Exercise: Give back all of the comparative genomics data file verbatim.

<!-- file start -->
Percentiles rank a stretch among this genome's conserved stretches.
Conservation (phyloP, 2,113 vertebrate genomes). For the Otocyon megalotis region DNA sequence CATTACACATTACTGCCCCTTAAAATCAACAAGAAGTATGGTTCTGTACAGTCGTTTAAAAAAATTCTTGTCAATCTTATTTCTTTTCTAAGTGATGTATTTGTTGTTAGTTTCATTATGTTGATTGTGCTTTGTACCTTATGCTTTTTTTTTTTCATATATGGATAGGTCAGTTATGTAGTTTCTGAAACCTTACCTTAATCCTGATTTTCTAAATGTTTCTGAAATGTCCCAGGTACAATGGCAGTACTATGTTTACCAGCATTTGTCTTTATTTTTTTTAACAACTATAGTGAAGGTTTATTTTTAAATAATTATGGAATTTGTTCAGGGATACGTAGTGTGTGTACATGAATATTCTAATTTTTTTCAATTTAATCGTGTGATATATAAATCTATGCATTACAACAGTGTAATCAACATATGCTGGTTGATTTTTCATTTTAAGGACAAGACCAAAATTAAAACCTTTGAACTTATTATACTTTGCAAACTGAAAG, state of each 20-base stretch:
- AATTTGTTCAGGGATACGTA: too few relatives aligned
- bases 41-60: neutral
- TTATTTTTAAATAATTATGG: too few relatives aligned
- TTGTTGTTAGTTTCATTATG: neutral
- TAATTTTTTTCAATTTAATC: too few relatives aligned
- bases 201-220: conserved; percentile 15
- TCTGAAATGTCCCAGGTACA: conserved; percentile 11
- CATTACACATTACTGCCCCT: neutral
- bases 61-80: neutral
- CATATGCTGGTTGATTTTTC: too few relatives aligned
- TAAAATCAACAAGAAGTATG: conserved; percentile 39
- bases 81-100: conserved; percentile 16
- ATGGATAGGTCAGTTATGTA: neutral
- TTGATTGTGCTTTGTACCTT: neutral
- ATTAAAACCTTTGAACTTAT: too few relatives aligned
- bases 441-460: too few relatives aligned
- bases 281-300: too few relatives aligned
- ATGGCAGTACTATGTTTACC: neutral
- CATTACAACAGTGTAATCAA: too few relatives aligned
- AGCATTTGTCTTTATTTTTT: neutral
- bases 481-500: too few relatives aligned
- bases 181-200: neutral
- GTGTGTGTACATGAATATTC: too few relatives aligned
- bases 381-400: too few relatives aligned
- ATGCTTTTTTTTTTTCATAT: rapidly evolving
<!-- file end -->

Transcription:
Percentiles rank a stretch among this genome's conserved stretches.
Conservation (phyloP, 2,113 vertebrate genomes). For the Otocyon megalotis region DNA sequence CATTACACATTACTGCCCCTTAAAATCAACAAGAAGTATGGTTCTGTACAGTCGTTTAAAAAAATTCTTGTCAATCTTATTTCTTTTCTAAGTGATGTATTTGTTGTTAGTTTCATTATGTTGATTGTGCTTTGTACCTTATGCTTTTTTTTTTTCATATATGGATAGGTCAGTTATGTAGTTTCTGAAACCTTACCTTAATCCTGATTTTCTAAATGTTTCTGAAATGTCCCAGGTACAATGGCAGTACTATGTTTACCAGCATTTGTCTTTATTTTTTTTAACAACTATAGTGAAGGTTTATTTTTAAATAATTATGGAATTTGTTCAGGGATACGTAGTGTGTGTACATGAATATTCTAATTTTTTTCAATTTAATCGTGTGATATATAAATCTATGCATTACAACAGTGTAATCAACATATGCTGGTTGATTTTTCATTTTAAGGACAAGACCAAAATTAAAACCTTTGAACTTATTATACTTTGCAAACTGAAAG, state of each 20-base stretch:
- AATTTGTTCAGGGATACGTA: too few relatives aligned
- bases 41-60: neutral
- TTATTTTTAAATAATTATGG: too few relatives aligned
- TTGTTGTTAGTTTCATTATG: neutral
- TAATTTTTTTCAATTTAATC: too few relatives aligned
- bases 201-220: conserved; percentile 15
- TCTGAAATGTCCCAGGTACA: conserved; percentile 11
- CATTACACATTACTGCCCCT: neutral
- bases 61-80: neutral
- CATATGCTGGTTGATTTTTC: too few relatives aligned
- TAAAATCAACAAGAAGTATG: conserved; percentile 39
- bases 81-100: conserved; percentile 16
- ATGGATAGGTCAGTTATGTA: neutral
- TTGATTGTGCTTTGTACCTT: neutral
- ATTAAAACCTTTGAACTTAT: too few relatives aligned
- bases 441-460: too few relatives aligned
- bases 281-300: too few relatives aligned
- ATGGCAGTACTATGTTTACC: neutral
- CATTACAACAGTGTAATCAA: too few relatives aligned
- AGCATTTGTCTTTATTTTTT: neutral
- bases 481-500: too few relatives aligned
- bases 181-200: neutral
- GTGTGTGTACATGAATATTC: too few relatives aligned
- bases 381-400: too few relatives aligned
- ATGCTTTTTTTTTTTCATAT: rapidly evolving